Facing Off with Square-Edged Bumps with Chris Gosselaar

The notorious concrete wall called a square-edged bump. It can cause a world of hurt if confronted without a plan of attack. Not for the timid, it can tear the handlebar from a rider's hands, slap the rear up into the rider's butt (causing that instantaneous spine-jarring sensation that feels as if you just lost a half-inch off your total height) or spit the rear end off to either side in a blink of an eye. No matter how you slice it, these motorcycle-created festering sores can often litter a track the way garbage does the 909.With a keen eye for distinguishing lines, you can avoid some. But like girlfriends and wives, they are never fully avoidable. In this tip, Chris Gosselaar shows us two ways to attack a square-edged bump that developed at Glen Helen.1. Whenever possible, try to avoid slamming into a square-edged hit with the front wheel fully loaded, especially if the hit is isolated like the one shown. If the hole is fairly deep, striking it with the front wheel can really jar the rider as well as suck the drive from the bike because forward momentum is so disrupted. In this case, Gosselaar has ample time to set up for the impact.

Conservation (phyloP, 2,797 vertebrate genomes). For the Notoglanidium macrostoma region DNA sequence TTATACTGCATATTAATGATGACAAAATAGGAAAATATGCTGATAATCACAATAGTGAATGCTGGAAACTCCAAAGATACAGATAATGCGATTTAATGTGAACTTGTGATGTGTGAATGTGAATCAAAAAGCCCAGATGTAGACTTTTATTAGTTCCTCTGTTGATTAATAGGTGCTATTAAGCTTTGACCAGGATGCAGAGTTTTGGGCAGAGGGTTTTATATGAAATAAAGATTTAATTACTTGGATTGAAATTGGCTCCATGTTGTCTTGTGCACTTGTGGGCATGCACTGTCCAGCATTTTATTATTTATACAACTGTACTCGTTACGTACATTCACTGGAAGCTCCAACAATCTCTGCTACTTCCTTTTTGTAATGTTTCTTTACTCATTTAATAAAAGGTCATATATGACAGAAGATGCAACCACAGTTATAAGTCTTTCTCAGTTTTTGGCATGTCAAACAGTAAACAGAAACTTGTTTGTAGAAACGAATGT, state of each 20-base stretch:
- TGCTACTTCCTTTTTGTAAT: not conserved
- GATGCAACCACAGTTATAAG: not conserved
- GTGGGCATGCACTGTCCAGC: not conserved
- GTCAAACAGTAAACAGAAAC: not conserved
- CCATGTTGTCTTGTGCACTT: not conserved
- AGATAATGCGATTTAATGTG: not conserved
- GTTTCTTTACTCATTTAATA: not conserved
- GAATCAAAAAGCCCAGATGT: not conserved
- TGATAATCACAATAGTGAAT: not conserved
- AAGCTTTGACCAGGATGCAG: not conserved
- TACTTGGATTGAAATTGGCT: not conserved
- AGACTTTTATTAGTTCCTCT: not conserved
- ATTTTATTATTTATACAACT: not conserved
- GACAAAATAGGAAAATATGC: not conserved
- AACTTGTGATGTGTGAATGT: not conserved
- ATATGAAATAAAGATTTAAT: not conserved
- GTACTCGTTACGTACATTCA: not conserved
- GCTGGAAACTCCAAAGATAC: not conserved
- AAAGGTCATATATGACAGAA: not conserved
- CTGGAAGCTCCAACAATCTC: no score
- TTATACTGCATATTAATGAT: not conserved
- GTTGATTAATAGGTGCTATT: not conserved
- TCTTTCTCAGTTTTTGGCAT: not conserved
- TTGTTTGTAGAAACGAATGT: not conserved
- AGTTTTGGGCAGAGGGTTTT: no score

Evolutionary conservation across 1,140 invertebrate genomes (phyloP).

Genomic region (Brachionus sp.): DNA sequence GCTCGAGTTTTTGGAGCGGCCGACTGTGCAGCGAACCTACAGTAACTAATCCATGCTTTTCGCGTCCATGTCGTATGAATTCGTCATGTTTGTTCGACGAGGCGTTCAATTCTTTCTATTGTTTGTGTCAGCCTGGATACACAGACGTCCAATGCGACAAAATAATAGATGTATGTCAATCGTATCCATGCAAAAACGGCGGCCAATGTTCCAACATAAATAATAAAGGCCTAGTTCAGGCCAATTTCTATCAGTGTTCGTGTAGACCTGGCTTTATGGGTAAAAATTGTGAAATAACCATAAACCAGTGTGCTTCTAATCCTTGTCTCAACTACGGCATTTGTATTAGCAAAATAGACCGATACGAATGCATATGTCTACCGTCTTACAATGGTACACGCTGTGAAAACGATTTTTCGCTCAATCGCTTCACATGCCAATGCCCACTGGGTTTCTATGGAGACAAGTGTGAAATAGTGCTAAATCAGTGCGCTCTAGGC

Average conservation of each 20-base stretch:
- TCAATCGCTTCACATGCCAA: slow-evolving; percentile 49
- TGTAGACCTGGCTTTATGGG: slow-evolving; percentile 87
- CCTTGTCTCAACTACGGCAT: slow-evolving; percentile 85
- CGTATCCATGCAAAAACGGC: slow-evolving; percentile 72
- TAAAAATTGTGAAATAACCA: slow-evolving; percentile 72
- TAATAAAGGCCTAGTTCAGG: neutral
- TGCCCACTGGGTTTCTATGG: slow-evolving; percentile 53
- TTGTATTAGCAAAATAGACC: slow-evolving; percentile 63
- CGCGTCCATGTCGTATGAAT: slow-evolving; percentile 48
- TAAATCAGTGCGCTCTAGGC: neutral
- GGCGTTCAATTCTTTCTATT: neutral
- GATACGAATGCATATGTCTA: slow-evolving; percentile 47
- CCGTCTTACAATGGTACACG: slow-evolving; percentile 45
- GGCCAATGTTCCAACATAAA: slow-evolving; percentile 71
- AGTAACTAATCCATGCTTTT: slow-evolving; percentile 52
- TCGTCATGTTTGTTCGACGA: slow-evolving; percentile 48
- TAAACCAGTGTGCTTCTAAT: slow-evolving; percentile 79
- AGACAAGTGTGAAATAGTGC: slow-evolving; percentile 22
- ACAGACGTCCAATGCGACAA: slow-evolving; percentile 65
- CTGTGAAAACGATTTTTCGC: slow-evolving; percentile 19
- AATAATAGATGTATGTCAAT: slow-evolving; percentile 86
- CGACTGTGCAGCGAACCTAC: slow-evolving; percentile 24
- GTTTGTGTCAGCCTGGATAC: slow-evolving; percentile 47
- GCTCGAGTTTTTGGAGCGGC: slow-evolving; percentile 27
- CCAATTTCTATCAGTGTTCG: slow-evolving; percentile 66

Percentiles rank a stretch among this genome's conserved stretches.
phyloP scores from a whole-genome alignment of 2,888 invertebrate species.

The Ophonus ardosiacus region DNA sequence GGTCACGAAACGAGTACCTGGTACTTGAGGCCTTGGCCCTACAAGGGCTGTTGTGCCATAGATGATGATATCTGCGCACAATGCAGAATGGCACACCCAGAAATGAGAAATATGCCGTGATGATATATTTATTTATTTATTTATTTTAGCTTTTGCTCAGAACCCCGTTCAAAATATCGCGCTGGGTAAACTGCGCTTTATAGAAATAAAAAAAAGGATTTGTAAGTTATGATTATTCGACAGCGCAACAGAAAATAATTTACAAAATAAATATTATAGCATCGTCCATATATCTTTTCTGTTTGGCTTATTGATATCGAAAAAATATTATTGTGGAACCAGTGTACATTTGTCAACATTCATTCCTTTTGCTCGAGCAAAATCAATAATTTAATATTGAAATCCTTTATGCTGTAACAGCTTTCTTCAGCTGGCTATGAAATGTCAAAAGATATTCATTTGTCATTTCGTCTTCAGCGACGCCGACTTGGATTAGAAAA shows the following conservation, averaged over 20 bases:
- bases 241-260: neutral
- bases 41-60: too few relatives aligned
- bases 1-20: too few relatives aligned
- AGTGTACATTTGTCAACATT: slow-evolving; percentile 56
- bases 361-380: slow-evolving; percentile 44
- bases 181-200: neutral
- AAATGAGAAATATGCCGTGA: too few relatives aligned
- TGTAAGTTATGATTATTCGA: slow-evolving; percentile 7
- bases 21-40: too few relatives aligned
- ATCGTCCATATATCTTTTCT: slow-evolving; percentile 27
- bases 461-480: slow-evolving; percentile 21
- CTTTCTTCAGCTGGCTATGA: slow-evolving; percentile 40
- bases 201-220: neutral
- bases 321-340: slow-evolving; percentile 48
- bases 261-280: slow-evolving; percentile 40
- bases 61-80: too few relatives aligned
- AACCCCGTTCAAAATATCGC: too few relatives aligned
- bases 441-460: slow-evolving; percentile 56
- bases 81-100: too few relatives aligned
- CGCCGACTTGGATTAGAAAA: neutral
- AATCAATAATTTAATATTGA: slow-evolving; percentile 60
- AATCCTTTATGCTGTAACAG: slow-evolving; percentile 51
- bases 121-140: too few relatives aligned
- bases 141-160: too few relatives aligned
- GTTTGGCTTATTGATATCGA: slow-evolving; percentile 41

2. Right before the obstacle, he leans back and lofts the front wheel to clear the hole. Just before the front wheel crosses the hole, he starts shifting his weight forward while keeping his butt slightly off the seat. This weight transfer releases the pressure on the rear shock to allow the rear to soak up and drive through the hit without deflecting. If he were to lean back with the rear wheel fully weighted, there's a chance the rear wheel could kick him or swap when hitting the square edge.
3. Because the square-edged hole extends to the outside edge of the track barrier, there is no real way to avoid it unless you ride completely around it on the inside, which would cost way too much time. In this sequence, Gosselaar avoids running through the main line where the hole is the deepest. He veers as far outside as possible to miss as much as he can without going off the track.
4. A small berm lines the track so he had to be careful not to catch his boot or footpeg on the side. Although the hole is less pronounced, this move does require more accuracy, and the margin for error increases. If the rear wheel were to kick, it could send the rear end off into the berm or into any banners lining the track. Try these moves at lower speeds until you feel comfortable hitting a square edge at your full ability.